Moral Hazard and Socialism in Collective Security Agreements by Patrick Barron, Ludwig von Mises Institute
The economic phenomenon known as the “tragedy of the commons” instructs us that commonly-held resources that are insufficiently protected will be plundered to extinction. The phenomenon was recognized in the early nineteenth century to explain why the commons in England quickly came to be denuded by sheep. All sheepherders had an equal right to graze sheep on the commons. There often was no agreement as to how many sheep each could graze, so it was sheer rational self-interest for each to graze as many sheep on the common ground as possible. In short order the commons came to be overgrazed. What later came to be called “the tragedy of the commons” was a simple and imminently understandable explanation.
Is Security an Economic Resource?
One can easily accept that grassland is an economic resource that must be protected, but what about security, and if security is held collectively, can collective security agreements also be vulnerable to the tragedy of the commons? Security is a service that usually requires economic resources. We secure our physical bodies and our personal possessions when we take precautions such as padlocking our bicycles, locking our car doors and the house, buying monitored security systems, purchasing heavy safes, carrying concealed weapons, taking self-defense courses, and the like. All these things require the expenditure of time and money to acquire economic goods to make us more secure. On a more subtle level, we modify our behavior to avoid giving offense to complete strangers about whom we know nothing. We especially do not deliberately seek confrontations over minor things like the last parking spot in the lot.
Moral Hazard and Socialism
All this changes under collective security agreements. Now each member’s taxpayers must expend resources to provide security for all other member states, which naturally means sacrificing the satisfaction of other preferences. There will be a reluctance to spend resources on security that may be claimed by others in a foreign country. Furthermore, the very fact that one belongs to a collective security alliance encourages risk taking among those who know they will not bear the full cost of any conflict their behavior may precipitate. The latter phenomenon, the increased willingness to call upon alliance members, is moral hazard at work, and the former phenomenon, the reluctance of taxpayers to expend resources that may be claimed by others, is a well-known consequence of socialism.
Mises explained that socialism discourages production while it increases demand. Why produce only to be forced to share with others when those same others produce nothing of value in return?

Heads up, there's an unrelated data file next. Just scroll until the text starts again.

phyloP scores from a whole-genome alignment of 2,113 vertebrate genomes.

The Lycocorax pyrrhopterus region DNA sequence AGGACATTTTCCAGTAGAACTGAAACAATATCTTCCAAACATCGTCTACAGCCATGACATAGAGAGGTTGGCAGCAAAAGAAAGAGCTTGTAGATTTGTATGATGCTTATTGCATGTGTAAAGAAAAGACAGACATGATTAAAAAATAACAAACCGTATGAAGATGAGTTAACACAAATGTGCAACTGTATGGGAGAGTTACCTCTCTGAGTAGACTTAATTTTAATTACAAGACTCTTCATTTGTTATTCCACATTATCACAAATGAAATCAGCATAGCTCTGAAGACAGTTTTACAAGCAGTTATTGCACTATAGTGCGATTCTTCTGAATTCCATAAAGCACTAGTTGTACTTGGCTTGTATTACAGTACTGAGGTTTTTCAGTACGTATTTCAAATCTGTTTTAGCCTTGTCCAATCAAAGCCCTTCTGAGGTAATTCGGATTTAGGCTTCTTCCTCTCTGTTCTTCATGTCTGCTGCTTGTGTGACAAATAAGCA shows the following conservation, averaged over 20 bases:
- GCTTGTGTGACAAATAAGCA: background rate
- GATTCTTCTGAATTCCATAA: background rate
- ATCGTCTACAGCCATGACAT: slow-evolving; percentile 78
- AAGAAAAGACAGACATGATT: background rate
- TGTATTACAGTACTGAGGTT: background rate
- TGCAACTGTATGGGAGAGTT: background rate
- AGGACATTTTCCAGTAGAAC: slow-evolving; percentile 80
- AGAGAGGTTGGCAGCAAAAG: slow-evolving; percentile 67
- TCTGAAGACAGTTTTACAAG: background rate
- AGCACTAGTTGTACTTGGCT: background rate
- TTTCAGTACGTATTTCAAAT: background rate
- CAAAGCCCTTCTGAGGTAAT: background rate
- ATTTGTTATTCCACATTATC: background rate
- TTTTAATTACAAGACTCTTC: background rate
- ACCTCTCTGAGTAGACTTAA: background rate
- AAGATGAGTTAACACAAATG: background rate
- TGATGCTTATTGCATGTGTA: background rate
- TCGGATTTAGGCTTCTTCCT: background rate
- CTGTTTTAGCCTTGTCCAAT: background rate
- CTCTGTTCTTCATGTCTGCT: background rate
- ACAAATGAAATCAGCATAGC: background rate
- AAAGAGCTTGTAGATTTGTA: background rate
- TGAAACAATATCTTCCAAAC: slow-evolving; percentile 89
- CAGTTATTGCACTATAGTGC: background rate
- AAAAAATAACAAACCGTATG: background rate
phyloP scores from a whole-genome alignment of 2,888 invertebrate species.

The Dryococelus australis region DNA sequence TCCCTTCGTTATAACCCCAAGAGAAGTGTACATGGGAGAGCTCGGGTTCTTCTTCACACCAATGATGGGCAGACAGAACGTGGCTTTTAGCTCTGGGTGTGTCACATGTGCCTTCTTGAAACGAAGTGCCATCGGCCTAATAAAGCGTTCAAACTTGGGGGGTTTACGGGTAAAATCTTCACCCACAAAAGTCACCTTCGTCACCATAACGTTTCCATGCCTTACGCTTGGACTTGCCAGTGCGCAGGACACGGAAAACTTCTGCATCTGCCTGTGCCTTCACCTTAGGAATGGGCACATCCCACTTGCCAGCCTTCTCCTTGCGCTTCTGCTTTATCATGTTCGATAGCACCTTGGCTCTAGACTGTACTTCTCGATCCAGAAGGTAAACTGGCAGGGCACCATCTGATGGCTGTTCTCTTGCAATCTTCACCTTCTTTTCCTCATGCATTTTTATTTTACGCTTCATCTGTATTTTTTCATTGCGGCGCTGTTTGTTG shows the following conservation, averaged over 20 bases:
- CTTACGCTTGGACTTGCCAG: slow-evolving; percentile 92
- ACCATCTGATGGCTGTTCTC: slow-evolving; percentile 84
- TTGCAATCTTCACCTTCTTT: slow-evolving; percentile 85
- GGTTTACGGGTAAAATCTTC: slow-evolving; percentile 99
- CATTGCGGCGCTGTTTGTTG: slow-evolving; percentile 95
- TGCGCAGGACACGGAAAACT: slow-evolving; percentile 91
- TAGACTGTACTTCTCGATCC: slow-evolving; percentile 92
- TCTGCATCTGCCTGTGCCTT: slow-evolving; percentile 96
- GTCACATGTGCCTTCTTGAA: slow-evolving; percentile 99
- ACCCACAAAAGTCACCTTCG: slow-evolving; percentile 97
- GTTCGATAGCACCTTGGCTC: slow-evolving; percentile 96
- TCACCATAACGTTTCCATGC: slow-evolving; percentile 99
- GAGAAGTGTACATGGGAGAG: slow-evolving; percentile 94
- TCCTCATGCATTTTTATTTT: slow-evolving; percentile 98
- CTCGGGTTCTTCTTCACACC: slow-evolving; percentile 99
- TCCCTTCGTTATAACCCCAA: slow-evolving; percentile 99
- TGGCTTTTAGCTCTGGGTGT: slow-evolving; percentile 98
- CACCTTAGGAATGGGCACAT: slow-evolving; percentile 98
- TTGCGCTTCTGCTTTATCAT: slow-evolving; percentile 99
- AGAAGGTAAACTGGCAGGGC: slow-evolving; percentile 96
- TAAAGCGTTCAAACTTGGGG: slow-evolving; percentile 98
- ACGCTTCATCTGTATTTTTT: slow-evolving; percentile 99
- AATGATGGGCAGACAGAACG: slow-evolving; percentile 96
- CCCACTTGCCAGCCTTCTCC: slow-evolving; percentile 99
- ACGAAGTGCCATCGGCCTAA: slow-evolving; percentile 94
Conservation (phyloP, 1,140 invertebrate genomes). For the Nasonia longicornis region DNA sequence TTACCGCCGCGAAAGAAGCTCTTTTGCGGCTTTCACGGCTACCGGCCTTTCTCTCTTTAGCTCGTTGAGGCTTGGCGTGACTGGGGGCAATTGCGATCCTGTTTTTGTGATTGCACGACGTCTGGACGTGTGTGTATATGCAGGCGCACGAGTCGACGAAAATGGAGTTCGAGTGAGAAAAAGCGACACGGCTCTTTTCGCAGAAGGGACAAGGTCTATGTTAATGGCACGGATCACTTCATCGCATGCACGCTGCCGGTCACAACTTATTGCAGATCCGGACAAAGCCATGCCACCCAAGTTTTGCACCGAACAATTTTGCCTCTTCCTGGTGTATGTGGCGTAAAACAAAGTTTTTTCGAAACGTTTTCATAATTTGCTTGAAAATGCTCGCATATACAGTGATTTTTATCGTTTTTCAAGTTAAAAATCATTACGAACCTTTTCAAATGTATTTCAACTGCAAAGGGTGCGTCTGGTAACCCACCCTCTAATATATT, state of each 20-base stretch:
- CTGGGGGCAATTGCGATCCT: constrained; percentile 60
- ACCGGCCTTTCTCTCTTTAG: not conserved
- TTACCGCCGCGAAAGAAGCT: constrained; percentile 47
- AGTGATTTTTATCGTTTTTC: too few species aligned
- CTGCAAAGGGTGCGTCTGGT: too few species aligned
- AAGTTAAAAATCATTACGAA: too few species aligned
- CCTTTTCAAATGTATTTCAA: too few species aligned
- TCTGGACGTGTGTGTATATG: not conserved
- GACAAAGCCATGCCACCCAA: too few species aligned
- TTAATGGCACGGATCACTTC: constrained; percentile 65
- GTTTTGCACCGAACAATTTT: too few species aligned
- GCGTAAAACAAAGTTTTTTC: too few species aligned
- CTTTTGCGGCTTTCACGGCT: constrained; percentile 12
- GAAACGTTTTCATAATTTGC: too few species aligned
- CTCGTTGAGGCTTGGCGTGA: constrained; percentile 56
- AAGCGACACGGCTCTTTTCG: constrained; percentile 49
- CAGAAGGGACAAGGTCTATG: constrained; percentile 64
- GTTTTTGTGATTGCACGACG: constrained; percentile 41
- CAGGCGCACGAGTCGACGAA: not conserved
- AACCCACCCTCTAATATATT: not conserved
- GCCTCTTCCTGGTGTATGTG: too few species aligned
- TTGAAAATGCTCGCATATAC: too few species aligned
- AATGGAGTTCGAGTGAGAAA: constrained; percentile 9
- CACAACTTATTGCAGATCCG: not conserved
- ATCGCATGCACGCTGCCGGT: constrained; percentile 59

The Tragedy of NATO
Today we see the above destructive economic forces at work in NATO expansion. When the Soviet Union disintegrated in 1990, the reason for NATO’s existence vanished. But rather than declare NATO to have been a success in deterring war in Europe, possibly disbanding the alliance and building a new Concert of Europe that would include Russia, NATO bureaucrats set about to expand the alliance to the east, absorbing ten former members of the Warsaw Pact and two nations, Slovenia and Croatia, that were formerly part of communist Yugoslavia.
The dynamic for further NATO expansion continues unabated in the addition of Ukraine and Finland. President Poroshenko of Ukraine is lobbying for membership in both the European Union and NATO, to take advantage of the financial benefits (for Ukraine) of collective security. If NATO did admit Ukraine, one wonders if Ukraine would invoke the collective security clause and demand that NATO go to war with Russia for the return of Crimea (or some other Russia-related conflict). Most of the cost of such a conflict would be borne by taxpayers outside of Ukraine. Except for the few richest member states, NATO members, especially the newest members, would add little of military significance. (Recently, even NATO stalwart Germany admitted that its military could not meet its NATO commitments. Therefore, one member, the United States (i.e., the American taxpayer), is shouldering the lion’s share of the alliance’s security cost).
Meanwhile, Finland is already a member of the EU and now is openly lobbying for NATO membership. In a recent interview with Der Spiegel, Finnish President Alexander Stubb was amazingly dismissive of Russia’s stated concerns about Finland joining NATO. His interview has to be read to be believed.
Both presidents’ behavior illustrate the effects of the moral hazard inherent in collective security agreements like NATO. And neither country would contribute much more than a token contribution to the security of current NATO members but would, instead, be military and financial liabilities.
NATO is an example of the inherent problems with collective security alliances — we find a tragedy of the commons fed by socialism and moral hazard. The socialist phenomenon is illustrated by the increased security demanded by new members and the desire for decreased security resources provided among the taxpaying public of current members. It has succumbed to the moral hazard phenomenon by increasing the risk of war by adding new members whose territories could be used to house American nuclear weapons, viewed by Russia as a direct threat to its national security.
George Washington’s farewell address has never sounded more prescient: beware foreign entanglements.